numbers.any? { |number| number > 500 }
#=> true
numbers.any? { |number| number < 20 }
#=> false
```

### The all? method

The `all?`

method is also fairly intuitive. It only returns `true`

if *all* the elements in your array or hash match the condition you set within the block; otherwise, it will return `false`

.

Let’s say that we want to check whether all the words in our list are more than 6 characters long. First,let’s see how we could achieve this using `#each`

:

```
fruits = ["apple", "banana", "strawberry", "pineapple"]
matches = []
result = false
fruits.each do |fruit|
if fruit.length > 3
matches.push(fruit)
end
result = fruits.length == matches.length
end
result
#=> true
fruits = ["apple", "banana", "strawberry", "pineapple"]
matches = []
result = false
fruits.each do |fruit|
if fruit.length > 6
matches.push(fruit)
end
result = fruits.length == matches.length
end
result
#=> false
```

Using `#all?`

, this code can be greatly simplified:

```
fruits = ["apple", "banana", "strawberry", "pineapple"]
fruits.all? { |fruit| fruit.length > 3 }
#=> true
fruits.all? { |fruit| fruit.length > 6 }
#=> false
```

Special note to keep in mind while debugging: `#all?`

will return `true`

by default unless the block returns `false`

or `nil`

. So if you call `#all?`

on an empty array or hash (i.e., there are no elements for the block to evaluate), it will return `true`

.

### The none? method

As you might expect, `#none?`

returns `true`

only if the condition in the block matches *none* of the elements in your array or hash; otherwise, it returns `false`

.

First, let’s see how this could be achieved using `#each`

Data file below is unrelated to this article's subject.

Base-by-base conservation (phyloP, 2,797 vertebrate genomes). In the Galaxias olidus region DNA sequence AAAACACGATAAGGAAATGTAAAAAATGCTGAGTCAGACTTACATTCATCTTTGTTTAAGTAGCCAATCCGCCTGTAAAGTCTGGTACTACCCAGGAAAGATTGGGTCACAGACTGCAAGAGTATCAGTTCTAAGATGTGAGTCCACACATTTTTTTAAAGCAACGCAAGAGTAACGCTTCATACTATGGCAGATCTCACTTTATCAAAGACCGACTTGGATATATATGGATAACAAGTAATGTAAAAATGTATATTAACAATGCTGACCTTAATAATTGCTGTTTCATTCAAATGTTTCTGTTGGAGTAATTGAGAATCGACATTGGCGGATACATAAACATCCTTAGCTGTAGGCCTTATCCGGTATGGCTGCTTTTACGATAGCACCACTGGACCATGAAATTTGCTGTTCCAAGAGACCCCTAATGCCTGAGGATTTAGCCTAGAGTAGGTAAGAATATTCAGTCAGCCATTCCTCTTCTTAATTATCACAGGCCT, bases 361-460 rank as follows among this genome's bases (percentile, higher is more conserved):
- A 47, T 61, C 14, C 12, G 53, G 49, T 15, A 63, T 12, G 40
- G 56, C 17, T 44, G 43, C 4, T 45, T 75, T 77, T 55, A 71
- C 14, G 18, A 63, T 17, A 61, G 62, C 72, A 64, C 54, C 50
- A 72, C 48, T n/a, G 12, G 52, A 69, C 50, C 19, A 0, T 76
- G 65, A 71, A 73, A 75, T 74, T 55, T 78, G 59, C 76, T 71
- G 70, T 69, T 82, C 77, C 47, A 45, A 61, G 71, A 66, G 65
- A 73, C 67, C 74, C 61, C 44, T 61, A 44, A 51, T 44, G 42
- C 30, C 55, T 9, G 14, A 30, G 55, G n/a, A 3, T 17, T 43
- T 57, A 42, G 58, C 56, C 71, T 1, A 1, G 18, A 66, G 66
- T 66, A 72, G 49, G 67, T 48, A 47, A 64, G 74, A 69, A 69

. You’ll notice that this approach is very similar to what we did for `#all?`

.

```
fruits = ["apple", "banana", "strawberry", "pineapple"]
matches = []
result = false
fruits.each do |fruit|
if fruit.length > 10
matches.push(fruit)
end
result = matches.length == 0
end
result
#=> true
fruits = ["apple", "banana", "strawberry", "pineapple"]
matches = []
result = false
fruits.each do |fruit|
if fruit.length > 6
matches.push(fruit)
end
result = matches.length == 0
end
result
#=> false
```

Using `#none?`

, this can be greatly simplified:

```
fruits = ["apple", "banana", "strawberry", "pineapple"]
fruits.none? { |fruit| fruit.length > 10 }
#=> true
fruits.none? { |fruit| fruit.length > 6 }
#=> false
```

### Assignment

- Read How to Use Ruby Any, All, None, and One for alternative explanations for predicate enumerables.
- Complete the predicate enumerable exercises from the ruby-exercises repo that you previously cloned.

### Additional resources

This section contains helpful links to other content. It isn’t required, so consider it supplemental.

- There are many more enumerable methods than are covered in this lesson (e.g.,
`#member?`

). For a full listing, you can check out the Ruby Docs.

### Knowledge check

This section contains questions for you to check your understanding of this lesson. If you’re having trouble answering the questions below on your own, review the material above to find the answer.